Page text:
What Happens When A Country Suddenly Gets Rid Of Most Of Its Cash? : Planet Money The story of India's "demonetization" has given economists a one-of-a-kind opportunity to understand the role of money in an economy.
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What Happens When A Country Suddenly Gets Rid Of Most Of Its Cash?

Hindustan Times/Hindustan Times via Getty Images
BENGALURU, INDIA - NOVEMBER 8: Karnataka Pradesh Congress Committee member sports a caricatured mask of the prime minister of India Narendra Modi and Finance Minister Arun Jaitley as they staged a demonstration on the first anniversary of demonitization on November 8, 2017 in Bengaluru, India.
Hindustan Times/Hindustan Times via Getty Images

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On Nov. 8, 2016, Narendra Modi, the prime minister of India, stepped in front of TV cameras and announced that the nation would almost immediately begin getting rid of most of its cash. Indians would have to exchange or deposit their large rupee bills in a matter of weeks — or else the bills would become worthless. Poof. Gone. The policy was supposed to end corruption, counterfeiting and a large shadow economy; it was also a push to turn India's backward, cash-dependent economy into a modern, electronic one.

But what followed proved to be chaos.

The surprise announcement sent millions and millions of Indians scrambling to exchange their cash. They left their jobs and waited in long lines at the bank. They upended their lives trying to preserve their savings. Businesses, starved of payments, crumbled. The whole story is nuts, and Planet Money has two great episodes that tell it. You can listen to them here and here.

It has now been a few years since India's "demonetization," as Modi called it. And the data are coming in. A new study, forthcoming in the prestigious Quarterly Journal of Economics, gives us a one-of-a-kind look at what this radical policy meant for the economy.

What happens when you suddenly get rid of cash?

Gabriel Chodorow-Reich is an economist at Harvard University, and he and his colleagues quickly saw demonetization as a perfect "natural experiment," a rare opportunity to look at how economic theory plays out in the real world.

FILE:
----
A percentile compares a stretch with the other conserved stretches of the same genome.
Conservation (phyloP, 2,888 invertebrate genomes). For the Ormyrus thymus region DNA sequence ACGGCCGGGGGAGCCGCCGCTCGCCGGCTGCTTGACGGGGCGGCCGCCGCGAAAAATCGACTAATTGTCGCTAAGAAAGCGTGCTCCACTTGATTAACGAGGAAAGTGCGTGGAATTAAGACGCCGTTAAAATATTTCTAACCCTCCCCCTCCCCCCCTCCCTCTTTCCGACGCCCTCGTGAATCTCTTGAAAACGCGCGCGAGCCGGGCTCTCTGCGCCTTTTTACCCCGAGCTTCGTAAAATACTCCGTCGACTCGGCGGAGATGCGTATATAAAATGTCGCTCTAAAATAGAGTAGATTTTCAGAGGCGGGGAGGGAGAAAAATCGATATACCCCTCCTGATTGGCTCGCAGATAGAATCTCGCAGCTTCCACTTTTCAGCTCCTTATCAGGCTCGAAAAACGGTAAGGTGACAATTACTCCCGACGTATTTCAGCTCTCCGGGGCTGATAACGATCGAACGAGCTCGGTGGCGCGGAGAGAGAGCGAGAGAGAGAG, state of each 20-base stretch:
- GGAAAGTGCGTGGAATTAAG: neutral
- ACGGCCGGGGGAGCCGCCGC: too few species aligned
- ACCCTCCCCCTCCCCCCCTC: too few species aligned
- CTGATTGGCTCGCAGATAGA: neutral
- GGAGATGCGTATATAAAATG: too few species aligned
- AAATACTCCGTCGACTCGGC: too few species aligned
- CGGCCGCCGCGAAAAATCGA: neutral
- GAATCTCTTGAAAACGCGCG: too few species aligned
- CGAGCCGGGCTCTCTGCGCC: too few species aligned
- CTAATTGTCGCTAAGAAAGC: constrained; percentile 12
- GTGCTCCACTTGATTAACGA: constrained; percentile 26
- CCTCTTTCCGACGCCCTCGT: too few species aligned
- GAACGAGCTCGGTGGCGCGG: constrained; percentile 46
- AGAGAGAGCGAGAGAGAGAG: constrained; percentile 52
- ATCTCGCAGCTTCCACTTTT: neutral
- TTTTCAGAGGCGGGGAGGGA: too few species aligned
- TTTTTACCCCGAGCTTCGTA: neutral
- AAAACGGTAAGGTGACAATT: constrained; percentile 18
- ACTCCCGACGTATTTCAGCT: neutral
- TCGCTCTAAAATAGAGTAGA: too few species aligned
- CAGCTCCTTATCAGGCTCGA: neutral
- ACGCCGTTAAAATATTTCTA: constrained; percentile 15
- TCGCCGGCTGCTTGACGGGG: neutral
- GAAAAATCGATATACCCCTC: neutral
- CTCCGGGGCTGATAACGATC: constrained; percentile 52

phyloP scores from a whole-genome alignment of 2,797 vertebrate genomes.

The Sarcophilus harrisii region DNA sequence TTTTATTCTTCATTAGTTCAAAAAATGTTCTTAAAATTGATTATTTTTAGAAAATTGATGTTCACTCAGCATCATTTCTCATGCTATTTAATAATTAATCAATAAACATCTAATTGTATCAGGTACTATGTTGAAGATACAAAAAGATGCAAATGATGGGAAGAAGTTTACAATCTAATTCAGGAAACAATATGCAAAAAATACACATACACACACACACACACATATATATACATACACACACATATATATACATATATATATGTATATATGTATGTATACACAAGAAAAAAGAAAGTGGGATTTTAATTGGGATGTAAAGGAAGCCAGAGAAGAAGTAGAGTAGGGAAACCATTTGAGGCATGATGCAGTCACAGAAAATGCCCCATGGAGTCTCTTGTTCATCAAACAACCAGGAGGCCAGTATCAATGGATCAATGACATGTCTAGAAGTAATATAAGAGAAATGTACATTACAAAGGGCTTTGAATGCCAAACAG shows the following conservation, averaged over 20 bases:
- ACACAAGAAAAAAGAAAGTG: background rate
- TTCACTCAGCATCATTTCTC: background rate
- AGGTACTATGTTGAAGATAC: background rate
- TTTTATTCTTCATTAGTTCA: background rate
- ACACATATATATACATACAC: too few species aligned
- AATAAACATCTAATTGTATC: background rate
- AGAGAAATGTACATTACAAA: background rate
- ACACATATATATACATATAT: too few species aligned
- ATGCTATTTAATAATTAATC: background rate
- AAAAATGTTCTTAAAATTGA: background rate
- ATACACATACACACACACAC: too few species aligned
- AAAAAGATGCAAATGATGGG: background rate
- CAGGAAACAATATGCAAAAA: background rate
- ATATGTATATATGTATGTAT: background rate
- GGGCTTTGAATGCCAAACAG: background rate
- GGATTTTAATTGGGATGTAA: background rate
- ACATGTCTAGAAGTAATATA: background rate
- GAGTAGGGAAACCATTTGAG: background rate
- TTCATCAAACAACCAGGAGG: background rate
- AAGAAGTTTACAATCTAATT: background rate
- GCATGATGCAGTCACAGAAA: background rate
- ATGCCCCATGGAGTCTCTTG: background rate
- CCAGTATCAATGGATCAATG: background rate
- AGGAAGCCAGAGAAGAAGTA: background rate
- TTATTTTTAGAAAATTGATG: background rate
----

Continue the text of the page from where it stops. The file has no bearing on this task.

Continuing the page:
You might think that Chodorow-Reich and his team could have just looked at official statistics, like gross domestic product, to get the story. But GDP misses a lot, especially in a country like India, where there is a massive underground economy. To get around this problem, Chodorow-Reich and his colleagues used other measures, like satellite imagery of lights at night. When people spend money, restaurants, factories, bars and cars light up the night sky. The idea is more light, more economic activity. Economists have increasingly been using changes in night luminosity, as seen from space, as a way to measure economic growth in places where official statistics are spotty.

India at night, as seen from space. Wikimedia Commons hide caption

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Wikimedia Commons

The Indian government wiped out 500- and 1,000-rupee notes, representing 87% of the total cash in circulation. It then shipped in new types of bills, which are harder to counterfeit, to the roughly 600 districts in the country. The new bills were sent to districts at different speeds and in different batches, and Chodorow-Reich says that this wasn't done with much recognition of where the old notes came from. As a result, some districts became much more starved for cash than others, and the economists used data on these cash shortfalls to measure the effect of cash on economic growth.

Chodorow-Reich and his team found that the policy of rapid demonetization caused a 2 percentage point crash in economic growth during the first few months after the policy was announced. To put that in perspective, the Indian economy was growing at just over 2% per quarter during this period. So essentially, the policy halted economic growth. The decline could be seen by satellites at night; the country looked dimmer.

Lessons for the cashless movement

There's currently a movement to get rid of cash. One of its leaders is Chodorow-Reich's colleague at Harvard, Kenneth Rogoff. Rogoff wrote a book called The Curse of Cash, and he makes the case that eliminating large bills will have all sorts of societal benefits, starting with a reduction in crime and corruption.

Chodorow-Reich's study raises the prospect that the movement to get rid of cash has a real cost. But he cautions that such a policy might work out differently in a country like the United States. India has a massive population of people without bank accounts, credit cards or payment apps — and the United States is much more advanced in this regard. It's not as dependent on cash.

India surely suffered under this policy, but Chodorow-Reich and his team do find that it helped promote the adoption of electronic forms of payment. Moreover, once new cash replaced the old notes and people adjusted to the new payment systems, things returned to normal. "If India had been able to print those notes and distribute them instantaneously, there wouldn't have been any problem," Chodorow-Reich says.

Which is why Chodorow-Reich advises that if a country wants to get rid of cash, it should heed this key lesson from India: "You don't want to do it suddenly," he says. "There are adjustment costs."

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